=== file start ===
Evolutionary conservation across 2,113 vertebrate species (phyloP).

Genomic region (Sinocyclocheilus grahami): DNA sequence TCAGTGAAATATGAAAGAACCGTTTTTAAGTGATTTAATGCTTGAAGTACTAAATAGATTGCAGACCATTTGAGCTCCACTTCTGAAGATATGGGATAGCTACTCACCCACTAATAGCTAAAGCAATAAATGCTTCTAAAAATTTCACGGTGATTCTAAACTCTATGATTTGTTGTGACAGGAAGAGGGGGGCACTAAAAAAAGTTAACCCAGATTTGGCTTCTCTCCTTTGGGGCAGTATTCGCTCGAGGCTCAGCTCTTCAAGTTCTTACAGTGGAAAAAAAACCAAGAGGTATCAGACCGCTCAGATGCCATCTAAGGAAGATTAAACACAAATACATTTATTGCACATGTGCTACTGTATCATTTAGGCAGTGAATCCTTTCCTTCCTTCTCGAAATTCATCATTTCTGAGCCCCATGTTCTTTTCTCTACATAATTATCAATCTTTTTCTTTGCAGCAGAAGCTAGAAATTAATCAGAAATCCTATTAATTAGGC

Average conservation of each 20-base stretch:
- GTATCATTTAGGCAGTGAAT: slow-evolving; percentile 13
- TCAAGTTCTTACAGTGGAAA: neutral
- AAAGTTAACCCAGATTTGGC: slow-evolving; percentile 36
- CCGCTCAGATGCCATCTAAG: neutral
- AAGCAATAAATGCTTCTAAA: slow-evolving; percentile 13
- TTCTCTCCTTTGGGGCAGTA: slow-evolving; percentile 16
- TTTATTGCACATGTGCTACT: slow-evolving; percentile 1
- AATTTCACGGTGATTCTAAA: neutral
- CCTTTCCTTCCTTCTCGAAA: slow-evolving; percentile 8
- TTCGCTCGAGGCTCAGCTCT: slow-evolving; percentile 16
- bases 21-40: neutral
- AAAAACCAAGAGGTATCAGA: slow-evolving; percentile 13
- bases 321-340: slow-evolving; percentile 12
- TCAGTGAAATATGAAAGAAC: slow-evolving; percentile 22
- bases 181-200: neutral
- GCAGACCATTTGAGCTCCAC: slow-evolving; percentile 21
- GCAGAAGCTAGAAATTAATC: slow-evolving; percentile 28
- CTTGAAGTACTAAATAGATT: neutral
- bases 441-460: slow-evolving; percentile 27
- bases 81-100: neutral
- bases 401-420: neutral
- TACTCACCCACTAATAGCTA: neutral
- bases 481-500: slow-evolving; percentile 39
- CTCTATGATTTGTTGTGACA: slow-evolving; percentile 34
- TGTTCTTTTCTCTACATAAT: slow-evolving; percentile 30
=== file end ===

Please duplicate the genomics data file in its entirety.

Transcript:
Evolutionary conservation across 2,113 vertebrate species (phyloP).

Genomic region (Sinocyclocheilus grahami): DNA sequence TCAGTGAAATATGAAAGAACCGTTTTTAAGTGATTTAATGCTTGAAGTACTAAATAGATTGCAGACCATTTGAGCTCCACTTCTGAAGATATGGGATAGCTACTCACCCACTAATAGCTAAAGCAATAAATGCTTCTAAAAATTTCACGGTGATTCTAAACTCTATGATTTGTTGTGACAGGAAGAGGGGGGCACTAAAAAAAGTTAACCCAGATTTGGCTTCTCTCCTTTGGGGCAGTATTCGCTCGAGGCTCAGCTCTTCAAGTTCTTACAGTGGAAAAAAAACCAAGAGGTATCAGACCGCTCAGATGCCATCTAAGGAAGATTAAACACAAATACATTTATTGCACATGTGCTACTGTATCATTTAGGCAGTGAATCCTTTCCTTCCTTCTCGAAATTCATCATTTCTGAGCCCCATGTTCTTTTCTCTACATAATTATCAATCTTTTTCTTTGCAGCAGAAGCTAGAAATTAATCAGAAATCCTATTAATTAGGC

Average conservation of each 20-base stretch:
- GTATCATTTAGGCAGTGAAT: slow-evolving; percentile 13
- TCAAGTTCTTACAGTGGAAA: neutral
- AAAGTTAACCCAGATTTGGC: slow-evolving; percentile 36
- CCGCTCAGATGCCATCTAAG: neutral
- AAGCAATAAATGCTTCTAAA: slow-evolving; percentile 13
- TTCTCTCCTTTGGGGCAGTA: slow-evolving; percentile 16
- TTTATTGCACATGTGCTACT: slow-evolving; percentile 1
- AATTTCACGGTGATTCTAAA: neutral
- CCTTTCCTTCCTTCTCGAAA: slow-evolving; percentile 8
- TTCGCTCGAGGCTCAGCTCT: slow-evolving; percentile 16
- bases 21-40: neutral
- AAAAACCAAGAGGTATCAGA: slow-evolving; percentile 13
- bases 321-340: slow-evolving; percentile 12
- TCAGTGAAATATGAAAGAAC: slow-evolving; percentile 22
- bases 181-200: neutral
- GCAGACCATTTGAGCTCCAC: slow-evolving; percentile 21
- GCAGAAGCTAGAAATTAATC: slow-evolving; percentile 28
- CTTGAAGTACTAAATAGATT: neutral
- bases 441-460: slow-evolving; percentile 27
- bases 81-100: neutral
- bases 401-420: neutral
- TACTCACCCACTAATAGCTA: neutral
- bases 481-500: slow-evolving; percentile 39
- CTCTATGATTTGTTGTGACA: slow-evolving; percentile 34
- TGTTCTTTTCTCTACATAAT: slow-evolving; percentile 30